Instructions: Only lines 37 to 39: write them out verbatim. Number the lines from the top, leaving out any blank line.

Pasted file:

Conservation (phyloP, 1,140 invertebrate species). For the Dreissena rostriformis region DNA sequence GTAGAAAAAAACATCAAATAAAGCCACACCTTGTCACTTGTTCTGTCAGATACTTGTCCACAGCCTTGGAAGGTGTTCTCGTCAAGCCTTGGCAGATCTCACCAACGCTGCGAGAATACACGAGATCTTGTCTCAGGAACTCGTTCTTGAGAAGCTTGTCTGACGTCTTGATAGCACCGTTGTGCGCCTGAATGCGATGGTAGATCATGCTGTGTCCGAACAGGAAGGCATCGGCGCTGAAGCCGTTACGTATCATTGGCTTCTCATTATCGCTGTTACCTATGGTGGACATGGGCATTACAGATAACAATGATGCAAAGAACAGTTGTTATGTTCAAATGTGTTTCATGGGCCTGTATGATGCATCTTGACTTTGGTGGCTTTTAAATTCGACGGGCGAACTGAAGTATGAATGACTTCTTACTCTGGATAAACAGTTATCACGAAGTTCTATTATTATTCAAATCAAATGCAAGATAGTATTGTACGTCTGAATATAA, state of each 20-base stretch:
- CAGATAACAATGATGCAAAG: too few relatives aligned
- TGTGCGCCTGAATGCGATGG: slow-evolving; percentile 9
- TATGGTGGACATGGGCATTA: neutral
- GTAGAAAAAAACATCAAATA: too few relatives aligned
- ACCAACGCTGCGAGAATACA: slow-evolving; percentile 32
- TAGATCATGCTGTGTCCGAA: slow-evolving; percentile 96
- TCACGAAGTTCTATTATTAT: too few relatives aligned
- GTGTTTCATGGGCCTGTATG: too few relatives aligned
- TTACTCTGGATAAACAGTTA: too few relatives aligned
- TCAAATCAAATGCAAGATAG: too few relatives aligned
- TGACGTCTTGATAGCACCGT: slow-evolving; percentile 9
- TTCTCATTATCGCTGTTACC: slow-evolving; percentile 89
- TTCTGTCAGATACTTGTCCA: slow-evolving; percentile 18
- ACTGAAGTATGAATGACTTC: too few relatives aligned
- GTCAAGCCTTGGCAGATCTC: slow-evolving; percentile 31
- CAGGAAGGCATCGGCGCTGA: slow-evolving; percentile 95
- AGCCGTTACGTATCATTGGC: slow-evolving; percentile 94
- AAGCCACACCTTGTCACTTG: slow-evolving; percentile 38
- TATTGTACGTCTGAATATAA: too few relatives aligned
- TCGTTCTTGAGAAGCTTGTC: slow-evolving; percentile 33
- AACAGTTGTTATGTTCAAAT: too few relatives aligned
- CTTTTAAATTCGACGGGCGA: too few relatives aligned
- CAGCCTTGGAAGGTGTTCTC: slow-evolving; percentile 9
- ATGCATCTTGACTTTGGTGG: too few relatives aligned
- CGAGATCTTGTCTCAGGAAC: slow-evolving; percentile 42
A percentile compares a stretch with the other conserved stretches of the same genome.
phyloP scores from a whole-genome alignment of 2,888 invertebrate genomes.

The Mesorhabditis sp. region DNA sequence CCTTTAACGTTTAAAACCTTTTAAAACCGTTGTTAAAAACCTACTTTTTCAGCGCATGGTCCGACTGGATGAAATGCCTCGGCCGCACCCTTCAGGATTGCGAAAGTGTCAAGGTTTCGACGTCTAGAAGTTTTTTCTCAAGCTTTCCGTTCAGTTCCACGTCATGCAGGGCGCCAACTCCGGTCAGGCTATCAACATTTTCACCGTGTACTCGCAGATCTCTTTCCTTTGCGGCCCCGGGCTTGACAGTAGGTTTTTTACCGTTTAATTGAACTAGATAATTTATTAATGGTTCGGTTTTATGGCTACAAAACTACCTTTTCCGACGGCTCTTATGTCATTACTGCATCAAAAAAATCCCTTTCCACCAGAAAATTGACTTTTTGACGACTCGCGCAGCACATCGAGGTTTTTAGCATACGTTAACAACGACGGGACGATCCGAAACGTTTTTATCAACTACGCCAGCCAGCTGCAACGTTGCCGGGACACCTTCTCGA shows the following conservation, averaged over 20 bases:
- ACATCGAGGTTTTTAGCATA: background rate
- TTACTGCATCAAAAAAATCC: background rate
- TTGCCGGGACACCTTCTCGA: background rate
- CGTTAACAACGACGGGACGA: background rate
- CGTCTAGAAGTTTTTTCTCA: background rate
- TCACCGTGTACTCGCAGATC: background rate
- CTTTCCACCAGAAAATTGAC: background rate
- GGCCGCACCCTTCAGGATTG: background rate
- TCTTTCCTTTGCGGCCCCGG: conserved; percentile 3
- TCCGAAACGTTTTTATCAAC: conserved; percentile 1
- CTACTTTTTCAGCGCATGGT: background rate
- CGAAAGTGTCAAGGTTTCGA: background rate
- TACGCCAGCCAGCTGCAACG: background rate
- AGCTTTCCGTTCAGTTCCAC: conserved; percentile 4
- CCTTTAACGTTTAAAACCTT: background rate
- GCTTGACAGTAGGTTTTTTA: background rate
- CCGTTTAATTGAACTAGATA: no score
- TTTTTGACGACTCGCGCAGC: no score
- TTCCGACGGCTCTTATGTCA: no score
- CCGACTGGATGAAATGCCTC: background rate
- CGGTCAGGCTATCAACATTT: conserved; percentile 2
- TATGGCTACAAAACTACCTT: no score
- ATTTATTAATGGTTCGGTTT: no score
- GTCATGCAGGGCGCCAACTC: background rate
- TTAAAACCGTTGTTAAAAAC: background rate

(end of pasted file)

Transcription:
- GGCCGCACCCTTCAGGATTG: background rate
- TCTTTCCTTTGCGGCCCCGG: conserved; percentile 3
- TCCGAAACGTTTTTATCAAC: conserved; percentile 1